The longer I live and the more I travel, the more I realize the extent to which all religions are syncretic. For example, today we visited Senso-ji, the oldest Buddhist temple in Tokyo. The temple is, apparently, dedicated to Guanyin, the Buddhist Goddess of Mercy. I may be wrong, but I had thought that Buddhism was established on the basis of the four Noble Truths, and the eight-fold way, none of which relies on a deity at all. Of all the ancient religions, Buddhism seems the closest to modern humanism, and yet here in this temple many people are wafting holy smoke over themselves for healing, and using divination to foretell their future.

 Tokyo Senso-ji smoke 170402

The temple was founded in 645 AD. It was destroyed by Allied bombing in WW2 but has been rebuilt. In the courtyard is a tree that was hit by a bomb, but has regrown in the husk of the old tree. I’m encouraged by that symbol of hope. The firebombing of Tokyo was an appalling act – I won’t enter the debate as to whether it was essential to end the war and limit Allied casualties – I shall just mention that 100,000 people died by fire and very many more were injured and made homeless. Justified or not, it showed the depths to which human beings can fall.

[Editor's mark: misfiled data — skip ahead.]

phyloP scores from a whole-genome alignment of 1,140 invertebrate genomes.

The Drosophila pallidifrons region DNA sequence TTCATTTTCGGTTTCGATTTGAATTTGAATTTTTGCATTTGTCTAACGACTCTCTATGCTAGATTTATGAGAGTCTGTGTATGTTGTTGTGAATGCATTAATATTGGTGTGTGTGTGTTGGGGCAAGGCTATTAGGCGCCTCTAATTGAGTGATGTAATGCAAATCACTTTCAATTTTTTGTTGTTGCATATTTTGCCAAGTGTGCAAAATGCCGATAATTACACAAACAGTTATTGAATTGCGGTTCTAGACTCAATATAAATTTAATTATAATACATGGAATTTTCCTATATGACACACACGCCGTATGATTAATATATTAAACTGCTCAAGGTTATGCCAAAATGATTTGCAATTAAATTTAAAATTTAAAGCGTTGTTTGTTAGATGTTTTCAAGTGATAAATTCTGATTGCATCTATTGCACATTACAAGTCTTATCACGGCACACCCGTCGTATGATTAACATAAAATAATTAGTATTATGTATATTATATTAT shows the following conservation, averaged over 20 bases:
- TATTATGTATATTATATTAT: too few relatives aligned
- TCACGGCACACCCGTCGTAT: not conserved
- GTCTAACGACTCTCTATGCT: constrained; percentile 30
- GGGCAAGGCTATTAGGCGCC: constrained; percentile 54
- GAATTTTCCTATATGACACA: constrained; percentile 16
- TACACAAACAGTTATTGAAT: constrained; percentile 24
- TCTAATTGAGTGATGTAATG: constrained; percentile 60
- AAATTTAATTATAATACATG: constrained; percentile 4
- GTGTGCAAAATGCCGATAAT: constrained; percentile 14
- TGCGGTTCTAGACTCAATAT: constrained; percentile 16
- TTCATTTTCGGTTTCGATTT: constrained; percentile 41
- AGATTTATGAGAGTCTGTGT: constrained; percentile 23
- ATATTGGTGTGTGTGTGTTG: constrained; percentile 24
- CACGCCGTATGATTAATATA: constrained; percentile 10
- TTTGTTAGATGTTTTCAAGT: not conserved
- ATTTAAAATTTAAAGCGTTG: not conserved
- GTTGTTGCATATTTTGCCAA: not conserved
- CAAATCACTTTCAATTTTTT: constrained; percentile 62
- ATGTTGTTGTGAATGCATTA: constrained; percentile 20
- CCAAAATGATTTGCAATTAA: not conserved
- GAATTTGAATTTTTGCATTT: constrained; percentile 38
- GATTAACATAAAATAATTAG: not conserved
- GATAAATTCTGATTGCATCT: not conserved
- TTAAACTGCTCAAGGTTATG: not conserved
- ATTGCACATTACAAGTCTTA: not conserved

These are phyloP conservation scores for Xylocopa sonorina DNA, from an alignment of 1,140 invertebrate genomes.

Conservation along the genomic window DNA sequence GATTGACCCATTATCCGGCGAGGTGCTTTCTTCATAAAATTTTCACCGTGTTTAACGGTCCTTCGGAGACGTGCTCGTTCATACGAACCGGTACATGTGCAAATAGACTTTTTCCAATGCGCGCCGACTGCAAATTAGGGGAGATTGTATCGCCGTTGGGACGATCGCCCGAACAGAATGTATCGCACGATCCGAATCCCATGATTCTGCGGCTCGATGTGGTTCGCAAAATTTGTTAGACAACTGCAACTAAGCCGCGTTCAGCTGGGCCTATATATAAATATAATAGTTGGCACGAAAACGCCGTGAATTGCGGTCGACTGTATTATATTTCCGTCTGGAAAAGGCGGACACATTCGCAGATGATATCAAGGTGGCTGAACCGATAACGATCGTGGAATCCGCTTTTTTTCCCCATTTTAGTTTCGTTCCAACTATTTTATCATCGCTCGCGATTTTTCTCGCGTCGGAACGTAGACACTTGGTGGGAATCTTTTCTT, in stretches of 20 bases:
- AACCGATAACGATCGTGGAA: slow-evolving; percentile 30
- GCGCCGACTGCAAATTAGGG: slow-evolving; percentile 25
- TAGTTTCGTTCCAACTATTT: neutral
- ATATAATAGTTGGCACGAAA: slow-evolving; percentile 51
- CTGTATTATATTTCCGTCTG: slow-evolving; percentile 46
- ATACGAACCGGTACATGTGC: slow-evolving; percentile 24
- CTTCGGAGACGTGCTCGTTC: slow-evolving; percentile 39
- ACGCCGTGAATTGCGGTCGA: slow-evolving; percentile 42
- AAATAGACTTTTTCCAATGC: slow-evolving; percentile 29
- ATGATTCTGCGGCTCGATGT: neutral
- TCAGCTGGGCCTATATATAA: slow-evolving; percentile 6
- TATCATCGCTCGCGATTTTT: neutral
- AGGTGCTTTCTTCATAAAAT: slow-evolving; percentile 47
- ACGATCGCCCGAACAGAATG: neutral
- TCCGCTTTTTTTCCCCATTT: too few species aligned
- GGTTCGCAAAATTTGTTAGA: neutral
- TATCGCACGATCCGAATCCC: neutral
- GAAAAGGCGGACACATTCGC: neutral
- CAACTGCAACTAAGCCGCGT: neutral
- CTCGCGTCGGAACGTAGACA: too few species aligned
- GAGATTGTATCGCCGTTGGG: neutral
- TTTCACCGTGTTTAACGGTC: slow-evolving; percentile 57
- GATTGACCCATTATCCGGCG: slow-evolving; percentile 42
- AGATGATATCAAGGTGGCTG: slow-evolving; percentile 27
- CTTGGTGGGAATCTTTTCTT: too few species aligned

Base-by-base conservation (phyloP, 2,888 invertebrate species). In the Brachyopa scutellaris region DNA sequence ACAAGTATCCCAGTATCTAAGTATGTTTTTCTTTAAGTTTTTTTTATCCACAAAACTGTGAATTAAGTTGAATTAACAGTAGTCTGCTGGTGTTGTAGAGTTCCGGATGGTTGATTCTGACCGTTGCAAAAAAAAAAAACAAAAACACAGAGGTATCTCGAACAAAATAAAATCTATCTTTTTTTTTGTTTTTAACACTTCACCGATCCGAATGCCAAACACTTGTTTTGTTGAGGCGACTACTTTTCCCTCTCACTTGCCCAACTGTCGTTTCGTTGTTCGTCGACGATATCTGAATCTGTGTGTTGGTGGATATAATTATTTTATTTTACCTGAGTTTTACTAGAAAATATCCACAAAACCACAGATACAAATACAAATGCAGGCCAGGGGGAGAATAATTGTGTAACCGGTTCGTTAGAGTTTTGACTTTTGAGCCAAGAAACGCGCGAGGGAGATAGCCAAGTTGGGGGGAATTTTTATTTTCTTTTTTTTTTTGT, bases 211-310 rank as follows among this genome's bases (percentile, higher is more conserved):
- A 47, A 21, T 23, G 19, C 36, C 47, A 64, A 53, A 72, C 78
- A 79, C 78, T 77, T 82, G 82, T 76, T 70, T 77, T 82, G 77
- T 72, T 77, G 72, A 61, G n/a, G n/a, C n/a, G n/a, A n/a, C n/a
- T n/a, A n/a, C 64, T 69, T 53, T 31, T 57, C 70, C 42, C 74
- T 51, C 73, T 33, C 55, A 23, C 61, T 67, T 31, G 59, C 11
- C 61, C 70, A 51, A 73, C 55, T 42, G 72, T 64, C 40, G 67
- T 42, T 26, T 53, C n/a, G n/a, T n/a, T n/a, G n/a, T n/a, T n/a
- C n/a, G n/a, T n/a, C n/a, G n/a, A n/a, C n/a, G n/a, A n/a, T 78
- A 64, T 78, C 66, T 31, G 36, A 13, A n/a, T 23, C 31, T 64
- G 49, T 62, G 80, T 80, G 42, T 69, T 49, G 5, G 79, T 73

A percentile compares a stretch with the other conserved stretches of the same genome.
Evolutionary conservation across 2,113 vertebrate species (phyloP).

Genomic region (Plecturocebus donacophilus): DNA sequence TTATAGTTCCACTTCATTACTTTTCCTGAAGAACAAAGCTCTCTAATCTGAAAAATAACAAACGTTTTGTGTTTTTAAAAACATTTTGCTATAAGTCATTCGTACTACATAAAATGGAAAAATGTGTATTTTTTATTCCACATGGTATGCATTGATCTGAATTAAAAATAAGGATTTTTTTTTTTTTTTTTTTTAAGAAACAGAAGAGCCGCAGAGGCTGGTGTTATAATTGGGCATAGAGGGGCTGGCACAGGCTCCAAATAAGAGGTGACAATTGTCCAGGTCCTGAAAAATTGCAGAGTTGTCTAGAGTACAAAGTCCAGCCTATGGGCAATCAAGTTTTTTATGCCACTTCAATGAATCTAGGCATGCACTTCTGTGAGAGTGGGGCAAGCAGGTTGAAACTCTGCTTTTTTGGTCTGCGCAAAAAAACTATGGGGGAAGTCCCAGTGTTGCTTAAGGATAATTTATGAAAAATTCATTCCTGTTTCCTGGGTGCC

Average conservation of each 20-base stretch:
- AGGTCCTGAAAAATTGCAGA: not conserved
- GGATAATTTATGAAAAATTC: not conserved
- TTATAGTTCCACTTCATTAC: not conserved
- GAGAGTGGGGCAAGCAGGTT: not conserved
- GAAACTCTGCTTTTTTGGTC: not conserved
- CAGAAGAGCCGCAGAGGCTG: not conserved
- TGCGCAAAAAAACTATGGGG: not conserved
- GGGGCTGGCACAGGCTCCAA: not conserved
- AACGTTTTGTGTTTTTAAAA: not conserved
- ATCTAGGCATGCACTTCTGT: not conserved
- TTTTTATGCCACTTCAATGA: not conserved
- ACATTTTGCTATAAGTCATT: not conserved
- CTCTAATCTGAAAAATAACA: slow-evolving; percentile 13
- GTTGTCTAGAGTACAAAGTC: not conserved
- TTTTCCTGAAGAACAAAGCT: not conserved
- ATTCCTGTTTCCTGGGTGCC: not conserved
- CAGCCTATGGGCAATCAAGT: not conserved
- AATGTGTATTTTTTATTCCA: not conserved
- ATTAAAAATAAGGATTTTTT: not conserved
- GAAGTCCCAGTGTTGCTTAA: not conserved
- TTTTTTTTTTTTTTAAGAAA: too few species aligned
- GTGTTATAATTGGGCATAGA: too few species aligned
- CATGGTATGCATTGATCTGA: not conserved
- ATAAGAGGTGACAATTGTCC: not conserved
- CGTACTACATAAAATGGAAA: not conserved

Tokyo Senso-ji buddha 170402

Here, I shall declare an interest. I am a Christian, and I try to write from a Christian perspective. However, I do not see Christianity as exclusive. There is fine moral and ethical teaching in many religions, including humanism, and those who follow them sincerely are likely to be more humane as a result. So I am gladdened by the fact that 30 million people every year visit the Senso-ji. Many of them come with sincere hearts and I feel sure they are spiritually uplifted by the experience.

Tokyo Senso ji entrance 170402 

After visiting the temple, we took to the Sumida River, and cruised down to the Hama-rikyu landscape gardens. Like the other gardens we saw on previous days, these were wonderfully laid out and cultivated.

Tokyo Hara-kyu Gardens 170402 

Then, this evening, we went from the sublime to the ridiculous – a walk down “Piss Street”, or “Nostalgia Alley”. This narrow passage is lined with tiny food outlets, with and without seating. A quaint and picturesque finale!

Tokyo Piss Alley 170402

 

A picnic in the rain

The weather forecast today for Tokyo was for rain and a maximum temperature of 6°C. It helpfully added that 6°C would feel like 1°C. So where was I at 12:30? In the Imperial Palace Outer Garden, eating a picnic in the rain, on a plastic sheet, with no shoes on. Yes, you read that correctly; I had no shoes on. To be fair, the food was both tasty and filling.

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And we were, too, under a magnificent cherry tree in almost full bloom. I am sure this will bring me enormous good fortune over the next twelve months, just as soon as I’ve recovered from the pneumonia. We sang a song about the blossom

“Sakura, sakura, yayoi no sarawa miwatasu kagiri

Kasumika kumokanioi zo izuru, izaya izaya mini yukan.”